Wrong. The COM Express 10GBASE-KR interface feature set provides a software-definable Network Communication Service Interface (NCSI) pin for each of the four interfaces. This physical pin can be configured as an input or output and is controlled by the corresponding Ethernet controller. A typical application is to implement a hardware-based timing protocol in accordance with IEEE 1588 for powerful, connected real-time applications. These can range from smart automation and machine control to aerospace and defense applications.

7. The new 10-GbE modules aren’t suitable for carrier-grade designs.

Wrong. They’re designed for various requirements in both carrier-grade as well as embedded/industrial servers. The first large market is embedded and industrial servers that reside at the customer’s site and require a certain amount of ruggedness and application-specific interfaces for the system design.

The second large market is modular servers in the carrier-grade and server-farm sector. Here, we have software-defined networks (SDN) and network functions virtualization (NFV). In addition, servers reside at the edge of the carrier-grade grids to improve the quality of services for decoding and encoding of high-definition video and audio content. In those applications, an upgrade of the performance is cost-efficiently achievable by exchanging the modules as new processors become available.

Carrier-level applications include virtualized infrastructure computers; dedicated platforms for cloud, edge, and fog servers operated by the carrier; cellular-phone towers; and storage and content distribution systems that require efficient solutions for more performance and ease of scalability. Enterprise-level application fields are primarily found in research centers for content distribution, where service providers for IPTV, cable, and mobile clouds operate server farms close to the edge of the carrier network to deliver device-specific transcoding and on-demand content, as well as in security applications such as Video Surveillance as a Service (VSaaS).

8. The design is only applicable for Intel processor technologies.

No, although today only Intel Xeon processor technologies (codename: Broadwell DE) are a perfect fit for this form factor, with headless computing power from the 16-core Intel Xeon D1577 processor to the Intel Pentium D1519 processor for industrial temperature ranges (‒40°C to +85°C). They offer up to 48 GB of 2400-MHz DDR4 RAM with or without error code correction (ECC), as required by the customer. Nevertheless, in the near future, engineers will be able to also use silicon from other vendors.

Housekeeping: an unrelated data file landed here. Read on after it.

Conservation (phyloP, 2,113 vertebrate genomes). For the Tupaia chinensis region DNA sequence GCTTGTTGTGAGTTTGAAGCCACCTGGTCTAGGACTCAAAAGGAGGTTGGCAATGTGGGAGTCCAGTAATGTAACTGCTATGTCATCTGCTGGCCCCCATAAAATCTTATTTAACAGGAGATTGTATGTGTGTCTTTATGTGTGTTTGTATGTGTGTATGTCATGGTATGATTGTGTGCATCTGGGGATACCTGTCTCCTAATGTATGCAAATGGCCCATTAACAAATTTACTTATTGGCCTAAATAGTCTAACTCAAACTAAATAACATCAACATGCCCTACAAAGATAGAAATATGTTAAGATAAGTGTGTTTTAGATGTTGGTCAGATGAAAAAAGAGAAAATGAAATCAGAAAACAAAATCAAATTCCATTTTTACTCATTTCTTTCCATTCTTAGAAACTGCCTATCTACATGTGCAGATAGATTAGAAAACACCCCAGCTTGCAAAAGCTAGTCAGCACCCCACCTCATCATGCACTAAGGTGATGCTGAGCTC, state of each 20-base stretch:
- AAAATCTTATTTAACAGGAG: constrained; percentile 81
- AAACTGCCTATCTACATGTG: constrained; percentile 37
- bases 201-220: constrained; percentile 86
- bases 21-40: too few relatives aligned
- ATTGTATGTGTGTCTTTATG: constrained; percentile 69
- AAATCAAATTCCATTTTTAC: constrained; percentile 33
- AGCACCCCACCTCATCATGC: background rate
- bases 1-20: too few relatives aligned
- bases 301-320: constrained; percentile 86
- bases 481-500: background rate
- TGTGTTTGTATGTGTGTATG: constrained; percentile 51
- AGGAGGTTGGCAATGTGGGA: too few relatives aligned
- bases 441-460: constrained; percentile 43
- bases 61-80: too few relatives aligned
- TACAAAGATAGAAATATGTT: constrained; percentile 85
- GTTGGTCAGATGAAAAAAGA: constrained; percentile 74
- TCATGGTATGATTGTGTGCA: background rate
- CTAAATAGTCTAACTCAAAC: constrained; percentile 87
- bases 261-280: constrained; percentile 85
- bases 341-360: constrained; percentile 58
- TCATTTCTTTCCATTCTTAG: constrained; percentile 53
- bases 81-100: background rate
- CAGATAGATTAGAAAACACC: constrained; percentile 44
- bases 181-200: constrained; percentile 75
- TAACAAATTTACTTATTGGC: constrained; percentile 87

Have a look at the latest AMD launches. One can expect that upcoming embedded variants of the Zen microarchitecture will be a good fit as well. There’s nothing integrated in the specification that’s dedicated to just Intel technology. Engineers will get a very attractive modular solution that’s instantly scalable as new server processors become available. This will reduce the design effort to a minimum and, as a result, is the most cost-efficient upgrade path for existing infrastructures. One only needs to change the module and not the entire system.

9. Servers will never get virtualized in industrial environments.

Several years ago, we had the same impression. Then, there were few vendors who wanted to combine the PLC with the GUI and use virtualization software to separate the systems. But we now see two trends: The SDN/NFV trend in carrier-grade business; and the demand to separate real-time systems in industrial applications from the IoT connectivity. These two trends lead to an increasing demand in virtualized server technologies. That’s why it becomes very convenient when vendors of COM Express Type 7 modules support virtualization technologies as well. For example, in industrial and medical real-time applications, the RTS hypervisor is well-accepted.

To get a quick start with COM Express Type 7 modules, congatec offers an evaluation carrier board that routes all defined signals to standard interface connectors. For Ethernet, it offers 10 Gigabit Ethernet SFP+ cages. 

10. Cooling solutions are too complex for flat system designs.

Maybe yes, if you want to build them on your own. It’s a definite “no” if you utilize commercial off-the-shelf cooling solutions for COM Express. The COM Express specification defines a standard heat spreader. Its flat surface allows it to be easily integrated into server designs and enables fast technology upgrades without the need for mechanical and/or electrical system architecture changes. This also makes it much easier to follow the constantly changing roadmaps of chip manufacturers. Suitable specification-compliant heat spreaders and heat sinks that are tailored to the module are available, facilitating the developer’s job of integrating the new server-on-modules

11. Carrier boards for servers are difficult to design.

Not with COM Express Type 7 modules. For hardware designers, the module approach makes it most easy to design dedicated boards because the system core is already available in an application-ready format. And evaluation carrier boards for evaluating the server-on-modules are made available from each vendor as well. Some vendors even offer the circuit diagrams and layouts for free, so that they can be used as the basis for customized designs. If, on top of all these offerings, engineers also get personal integration support, then even module-based server designs are greatly simplified.

For those starting out with COM Express Type 7, congatec has a white paper available for download.